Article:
CIH impairs spatial memory in ALS mice (Figure 3)
The Y-maze test was performed to evaluate the effect of CIH on spatial memory in mice. After 2 weeks of CIH, ALS mice exhibited significantly lower percent alternation (PA) in the Y-maze test than did the ALS-NOX mice (p < 0.05). In addition, the ALS-CIH mice showed poorer spatial memory compared with the Wt-CIH mice, an effect which suggests that ALS mice are more vulnerable to CIH than the Wt mice are.
* p < 0.05, **, p < 0.01.
PA was significantly lower in the ALS-CIH mice (44.8 ± 15.2%) than in the ALS-NOX mice (64.8 ± 12.7%, p = 0.016) and Wt-CIH mice (66.3 ± 17.9%, p = 0.010). However, PA did not significantly differ between the Wt-CIH and Wt-NOX mice (58.6 ± 15.9%, p > 0.05).
CIH aggravated neuromuscular strength in ALS mice (Figure 4)
Wire-hanging times were tested to measure the effect of CIH on neuromuscular strength in ALS mice. The ALS-CIH mice exhibited somewhat reduced neuromuscular strength compared to the ALS-NOX mice (p = 0.037).
* p < 0.05.
Duration of wire hanging were measured and compared among mice that accomplished the wire hanging test (6 mice in each group). The ALS-CIH mice showed a significantly shorter wire hanging time compared to the ALS-NOX mice on Days 15 after initiation of CIH/NOX (28.3 ± 7.89 seconds vs. 45.8 ± 15.94, p = 0.037).
CIH and facilitation of motor neuron death in ALS mice (Figure 5)
Motor neurons in the ventral spinal cord were labeled with ChAT staining (A), and the numbers of motor neurons were counted in ALS mice. Significantly fewer motor neurons were counted in the ALS-CIH mice than in the ALS-NOX mice (B). The numbers of motor neurons did not differ significantly between the Wt-CIH mice and the Wt-NOX mice (C).
**, p < 0.01, n.s. = no statistical significance.
The numbers of motor neurons in the ventral horn of the spinal cord were significantly lower in the ALS-CIH mice than in the ALS-NOX mice (2.57 ± 1.08 vs. 4.10 ± 0.88 neurons per ventral horn; p < 0.001). The numbers of motor neurons did not differ significantly between the Wt-CIH mice and Wt-NOX mice (9.77 ± 2.81 vs. 10.56 ± 3.10 neurons per ventral horn; p = 0.453).
CIH can provoke oxidative stress and activate the inflammatory pathway in ALS mice (Figures 6, 7, and S1)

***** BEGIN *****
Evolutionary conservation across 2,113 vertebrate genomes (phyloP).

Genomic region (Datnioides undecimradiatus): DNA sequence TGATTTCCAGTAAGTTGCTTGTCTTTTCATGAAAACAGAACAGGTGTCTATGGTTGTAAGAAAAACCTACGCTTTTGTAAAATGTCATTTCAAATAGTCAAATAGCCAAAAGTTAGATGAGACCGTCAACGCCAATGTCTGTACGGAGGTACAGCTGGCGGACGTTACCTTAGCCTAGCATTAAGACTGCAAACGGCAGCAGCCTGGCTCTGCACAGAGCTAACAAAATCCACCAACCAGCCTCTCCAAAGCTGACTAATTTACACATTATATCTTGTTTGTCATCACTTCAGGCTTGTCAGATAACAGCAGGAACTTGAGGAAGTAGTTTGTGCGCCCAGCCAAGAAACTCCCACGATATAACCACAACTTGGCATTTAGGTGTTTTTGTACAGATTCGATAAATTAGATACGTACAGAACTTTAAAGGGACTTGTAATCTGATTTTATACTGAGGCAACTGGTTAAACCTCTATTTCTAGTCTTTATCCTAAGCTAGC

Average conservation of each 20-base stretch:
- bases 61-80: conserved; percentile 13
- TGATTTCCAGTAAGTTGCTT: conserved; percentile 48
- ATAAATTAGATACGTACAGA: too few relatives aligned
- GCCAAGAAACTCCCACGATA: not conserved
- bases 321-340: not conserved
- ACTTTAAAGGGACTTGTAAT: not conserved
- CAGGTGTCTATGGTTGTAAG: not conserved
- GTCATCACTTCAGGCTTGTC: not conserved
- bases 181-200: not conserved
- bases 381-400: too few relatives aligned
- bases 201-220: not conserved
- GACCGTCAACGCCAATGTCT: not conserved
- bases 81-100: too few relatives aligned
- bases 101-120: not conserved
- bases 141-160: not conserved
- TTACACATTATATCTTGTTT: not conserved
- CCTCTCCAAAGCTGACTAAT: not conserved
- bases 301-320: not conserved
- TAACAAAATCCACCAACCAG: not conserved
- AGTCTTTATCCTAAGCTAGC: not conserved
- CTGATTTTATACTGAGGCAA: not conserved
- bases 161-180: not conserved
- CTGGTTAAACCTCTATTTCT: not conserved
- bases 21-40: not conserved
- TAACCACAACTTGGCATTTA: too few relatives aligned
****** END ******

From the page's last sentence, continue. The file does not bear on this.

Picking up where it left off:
Generation of reactive oxygen species and/or activation of inflammatory pathways might be involved in the increased loss of motor neurons in ALS mice due to CIH. Although the mild CIH (minimum FiO2 of 7.8%) used in this study did not induce oxidative stress or activation of the NF-κB pathway in the Wt mice, significant oxidative stress (A and B) and activation of the NF-κB (A and C) pathway were demonstrated in ALS mice.
* p < 0.05, **, p < 0.01.
Astrocytosis (A) and activation of microglia (B) were assessed using IHC assays for glial fibrillary acidic protein (GFAP) and ionized calcium-binding adapter molecule 1 (IBA1), respectively. Compared to the ALS-NOX and Wt mice, the ALS-CIH mice showed higher expression of both GFAP (A) and IBA1 (B).
Compared to the ALS-NOX mice, the ALS-CIH mice had significantly higher expression of 4-HNE (p = 0.004). In addition, although the expression of 4-HNE was only slightly higher in the ALS-NOX mice compared to the Wt-NOX mice (p > 0.05), the ALS-CIH mice had a significantly higher level of 4-HNE expression compared to the Wt-CIH mice (p < 0.001). Compared to the Wt-NOX mice, the ALS-CIH mice also had significantly higher levels of 4-HNE (p < 0.001) (Figure 6 A and B). Compared to the ALS-NOX mice, the ALS-CIH mice had significantly lower levels of IκBα, representing higher activation of the NF-κB pathway (p = 0.004). Although the ALS-NOX and Wt-NOX mice did not differ significantly in terms of IκBα levels, the ALX-CIH mice had significantly lower levels of IκBα compared to the Wt-CIH mice (p = 0.007). Compared to the Wt-NOX mice, the ALS-CIH mice also had lower levels of IκBα (p < 0.001) (Figure 6 A and C). Astroglyosis and activation of microglia were more prominent in the ALS-CIH mice than in the ALS-NOX and Wt mice, which was demonstrated by immunohistochemical analysis for GFAP (Figure 7 A) and IBA1 (Figure 7 B).